The bad guy is actually the good guy, and the good guy becomes his new best buddy, and these two are actually double bluffing and they’re both bad, which leaves the bad guy’s sidekick with the nasty job of turning good to save the day, with the help of a new super fantastic mega gadget, and…
While film theory is not a topic for today, the idea that each new film has to somehow beat the last with bigger explosions and more surprising plot twists than ever before is worth exploring.
While the aim is to excite and entertain, the effect is – potentially – the opposite.
As viewers, we are arguably becoming increasingly desensitised to extremes, instead looking to engage with content that can cut through the confusion with its simplicity.
The films that have been most successful at both instant audience pulling power and maintaining long-term appeal are those with the strongest, most well-developed storylines.
Inception, Gravity, The Revenant (below) – all have believable characters and investigate deep-rooted human stories.
In PR, then, what can we learn from this experience?
Arguably, the same thing is happening in marketing as in filmmaking, with ever more extreme stunts vying daily for the media’s attention.
There are no doubt some incredible, creative ideas being put into action out there, but if you look closely at those that win awards and retain interest beyond a few days – or even hours – it is those that have a strong narrative at their heart.
Our job as communicators is to enable an organisation – whether that’s an inspiring charity, big brand or industry heavyweight – to cut through and engage.
How do we do this, without just adding more clutter to the content-verse?
The content that achieves resonance is in my view founded on insight and constructed with creativity.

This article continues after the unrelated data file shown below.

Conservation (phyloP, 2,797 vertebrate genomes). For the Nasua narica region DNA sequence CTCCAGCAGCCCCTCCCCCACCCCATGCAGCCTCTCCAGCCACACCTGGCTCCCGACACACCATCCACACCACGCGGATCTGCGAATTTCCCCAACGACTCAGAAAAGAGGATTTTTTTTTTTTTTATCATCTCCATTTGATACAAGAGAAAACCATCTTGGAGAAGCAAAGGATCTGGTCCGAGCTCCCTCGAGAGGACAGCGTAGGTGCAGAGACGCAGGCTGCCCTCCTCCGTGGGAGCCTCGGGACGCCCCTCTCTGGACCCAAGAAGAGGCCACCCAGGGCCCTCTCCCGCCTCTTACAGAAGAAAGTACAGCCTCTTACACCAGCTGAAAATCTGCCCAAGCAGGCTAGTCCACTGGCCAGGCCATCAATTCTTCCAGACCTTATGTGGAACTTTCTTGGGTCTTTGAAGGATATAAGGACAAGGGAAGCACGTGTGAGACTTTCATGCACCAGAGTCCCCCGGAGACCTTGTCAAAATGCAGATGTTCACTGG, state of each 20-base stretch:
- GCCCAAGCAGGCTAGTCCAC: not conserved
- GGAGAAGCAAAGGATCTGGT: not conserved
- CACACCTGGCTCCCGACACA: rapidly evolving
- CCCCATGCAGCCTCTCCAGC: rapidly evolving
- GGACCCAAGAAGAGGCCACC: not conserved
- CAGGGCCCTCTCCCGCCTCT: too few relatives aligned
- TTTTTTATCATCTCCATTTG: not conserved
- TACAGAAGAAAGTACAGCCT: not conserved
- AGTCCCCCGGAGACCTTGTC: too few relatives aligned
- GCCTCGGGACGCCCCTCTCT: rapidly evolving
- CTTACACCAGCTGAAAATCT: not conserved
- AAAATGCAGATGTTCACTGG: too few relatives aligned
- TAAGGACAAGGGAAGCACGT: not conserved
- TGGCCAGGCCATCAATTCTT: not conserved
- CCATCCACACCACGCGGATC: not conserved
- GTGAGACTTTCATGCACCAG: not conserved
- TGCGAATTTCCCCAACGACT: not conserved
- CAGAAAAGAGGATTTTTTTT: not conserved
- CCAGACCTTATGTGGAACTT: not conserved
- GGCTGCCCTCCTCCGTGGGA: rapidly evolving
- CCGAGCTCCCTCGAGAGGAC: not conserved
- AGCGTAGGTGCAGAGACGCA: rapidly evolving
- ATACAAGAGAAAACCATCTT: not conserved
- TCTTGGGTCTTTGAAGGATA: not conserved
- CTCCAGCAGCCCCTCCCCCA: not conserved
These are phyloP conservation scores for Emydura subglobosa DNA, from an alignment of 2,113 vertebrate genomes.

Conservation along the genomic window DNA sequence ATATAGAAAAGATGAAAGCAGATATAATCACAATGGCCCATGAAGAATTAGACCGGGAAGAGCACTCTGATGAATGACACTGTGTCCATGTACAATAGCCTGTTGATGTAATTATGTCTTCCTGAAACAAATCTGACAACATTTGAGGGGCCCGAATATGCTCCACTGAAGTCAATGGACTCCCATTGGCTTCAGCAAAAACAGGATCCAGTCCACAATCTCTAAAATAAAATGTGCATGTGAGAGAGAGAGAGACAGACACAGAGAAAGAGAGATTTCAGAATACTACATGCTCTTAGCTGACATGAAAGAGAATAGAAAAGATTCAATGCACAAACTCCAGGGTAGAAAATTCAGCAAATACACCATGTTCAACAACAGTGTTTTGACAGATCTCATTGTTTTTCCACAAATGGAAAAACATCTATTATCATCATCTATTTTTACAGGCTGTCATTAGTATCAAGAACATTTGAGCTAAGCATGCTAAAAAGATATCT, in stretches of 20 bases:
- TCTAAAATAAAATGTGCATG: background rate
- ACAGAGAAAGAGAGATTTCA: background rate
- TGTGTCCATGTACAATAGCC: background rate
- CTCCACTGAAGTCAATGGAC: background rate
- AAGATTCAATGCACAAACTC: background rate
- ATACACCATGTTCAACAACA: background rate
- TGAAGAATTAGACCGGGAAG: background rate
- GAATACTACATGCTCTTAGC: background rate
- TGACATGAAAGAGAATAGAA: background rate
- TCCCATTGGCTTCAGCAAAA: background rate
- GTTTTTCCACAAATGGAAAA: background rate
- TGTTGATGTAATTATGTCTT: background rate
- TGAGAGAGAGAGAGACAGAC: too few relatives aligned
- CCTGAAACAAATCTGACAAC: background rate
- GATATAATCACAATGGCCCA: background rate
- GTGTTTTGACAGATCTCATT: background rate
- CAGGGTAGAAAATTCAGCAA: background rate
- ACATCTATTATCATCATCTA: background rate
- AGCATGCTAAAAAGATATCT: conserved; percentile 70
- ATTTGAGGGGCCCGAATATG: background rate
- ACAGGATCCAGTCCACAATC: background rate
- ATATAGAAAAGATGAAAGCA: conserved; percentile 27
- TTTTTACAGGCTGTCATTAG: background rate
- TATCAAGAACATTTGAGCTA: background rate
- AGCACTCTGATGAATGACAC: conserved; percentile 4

If a client asks for bigger explosions, we must act as the consultants we are and ask the most important question: Why?
Thinking strategically is the secret weapon of every good PR person. What do people care about? Love? Loathe?
Whatever the audience; share the insight, information and expertise that are unique to the client.
Don’t rely on the written word to do the work – thought leadership that elevates might be via social media, or a vlog.
Video is fundamentally changing the ways businesses and brands are reaching and connecting with audiences.
It’s not about big budgets, either. Footage filmed on an iPhone can achieve a huge amount, if the content is brave and engaging.
Agencies can create content for their clients that is cost-effective and engaging by playing on unconventional tactics.
A good idea works across multiple channels.
To create high-quality, engaging content, we should be taking every opportunity to help clients inform, engage and entertain their audiences.
Viewers are tired of the conventional hype. Unconventional content is built on forethought, insight and creativity – all things the PR industry must champion if it is to grow.
Sara Turner is senior content manager at Speed Communications